I HAVE always considered 100 m.p.h. to be fast, though just how fast depends on the vehicle you are in or on, and 200 m.p.h. is doubly fast. I have been driven at 175 m.p.h. and that seemed very fast, and I have driven myself at 150 m.p.h., which was more than fast enough for my eyesight and skill. I have watched 7-litre Fords and 917 Porsches doing over 200 m.p.h. at Le Mans, and was impressed, though I did not see the 240 m.p.h. that some Porsche drivers “thought” they were doing. I saw Art Arfons, in his Green Monster jet-car, going faster on land than anything I have ever seen, but all these were academic, imaginary or calculated speeds. I saw American Dragsters at that memorable Woodvale meeting in Lancashire, doing a timed 201 m.p.h., but it was “instant speed’ through the traps at the end of a standing-start quarter-mile. Hagon was timed at 206 m.p.h. on his supercharged Hagon-JAP motorcycle over an eighth of mile, which like a Dragster was “instant speed” : 200 m.p.h. for any reasonable measured length has always been confined to record-breakers, such as the Germans with Mercedes-Benz and Auto-Union in the 1930s, Daytona Beach record-breakers and Bonneville record-breakers.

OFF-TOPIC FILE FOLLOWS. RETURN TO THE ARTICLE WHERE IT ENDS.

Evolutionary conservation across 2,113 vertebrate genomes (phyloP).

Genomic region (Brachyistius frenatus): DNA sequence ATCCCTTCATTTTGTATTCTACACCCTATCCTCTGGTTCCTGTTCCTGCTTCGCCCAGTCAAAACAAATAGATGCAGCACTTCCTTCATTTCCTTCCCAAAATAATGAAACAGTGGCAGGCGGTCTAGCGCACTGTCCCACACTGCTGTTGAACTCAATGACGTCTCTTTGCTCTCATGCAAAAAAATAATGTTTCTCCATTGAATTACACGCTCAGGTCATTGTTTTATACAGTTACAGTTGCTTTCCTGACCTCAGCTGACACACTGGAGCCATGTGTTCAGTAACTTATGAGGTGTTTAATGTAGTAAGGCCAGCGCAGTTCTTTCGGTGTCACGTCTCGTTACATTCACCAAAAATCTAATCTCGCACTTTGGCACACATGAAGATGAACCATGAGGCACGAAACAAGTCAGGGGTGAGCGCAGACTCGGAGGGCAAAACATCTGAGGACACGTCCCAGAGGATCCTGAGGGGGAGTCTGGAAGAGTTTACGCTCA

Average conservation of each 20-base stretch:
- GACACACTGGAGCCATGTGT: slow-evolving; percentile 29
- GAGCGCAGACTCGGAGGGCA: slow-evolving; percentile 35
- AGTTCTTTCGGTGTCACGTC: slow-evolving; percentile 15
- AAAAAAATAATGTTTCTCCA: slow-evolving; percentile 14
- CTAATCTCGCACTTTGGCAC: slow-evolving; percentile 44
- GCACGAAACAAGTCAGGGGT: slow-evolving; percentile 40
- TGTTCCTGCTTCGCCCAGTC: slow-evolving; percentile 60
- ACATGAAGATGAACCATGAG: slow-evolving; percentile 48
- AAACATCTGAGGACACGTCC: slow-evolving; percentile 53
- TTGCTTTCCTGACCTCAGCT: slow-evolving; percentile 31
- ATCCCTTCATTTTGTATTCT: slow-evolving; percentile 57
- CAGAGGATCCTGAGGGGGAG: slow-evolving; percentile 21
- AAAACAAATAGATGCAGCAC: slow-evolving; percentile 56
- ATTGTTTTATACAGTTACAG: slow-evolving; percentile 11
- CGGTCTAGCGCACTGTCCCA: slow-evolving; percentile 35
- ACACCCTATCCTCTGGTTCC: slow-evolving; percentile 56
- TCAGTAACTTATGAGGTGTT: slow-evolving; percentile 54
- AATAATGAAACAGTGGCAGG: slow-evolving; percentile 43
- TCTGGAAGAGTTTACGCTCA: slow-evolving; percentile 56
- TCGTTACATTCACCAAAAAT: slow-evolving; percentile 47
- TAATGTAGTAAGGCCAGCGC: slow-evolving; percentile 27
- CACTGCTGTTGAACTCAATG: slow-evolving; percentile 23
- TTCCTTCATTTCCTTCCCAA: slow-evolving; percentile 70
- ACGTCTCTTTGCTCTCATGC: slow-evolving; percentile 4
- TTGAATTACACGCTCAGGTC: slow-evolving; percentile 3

A new standard has been set in Alabama, USA, for Buddy Baker has been officially timed, by certified electronic equipment, to lap the Talladega Superspeedway at more than 200 m.p.h. He was driving a 1970 Dodge Daytona NASCAR racing saloon and he did three laps at 200.096 m.p.h., 200.330 m.p.h., and 200.447 m.p.h., and was reaching 220 m.p.h. down the straights of the 2.66-mile speedway running on Goodyear tyres. At the recent Daytona Speed Week the fastest qualifying lap was 194 m.p.h., but this recent NASCAR driver’s effort has started a new era.—D. S. J.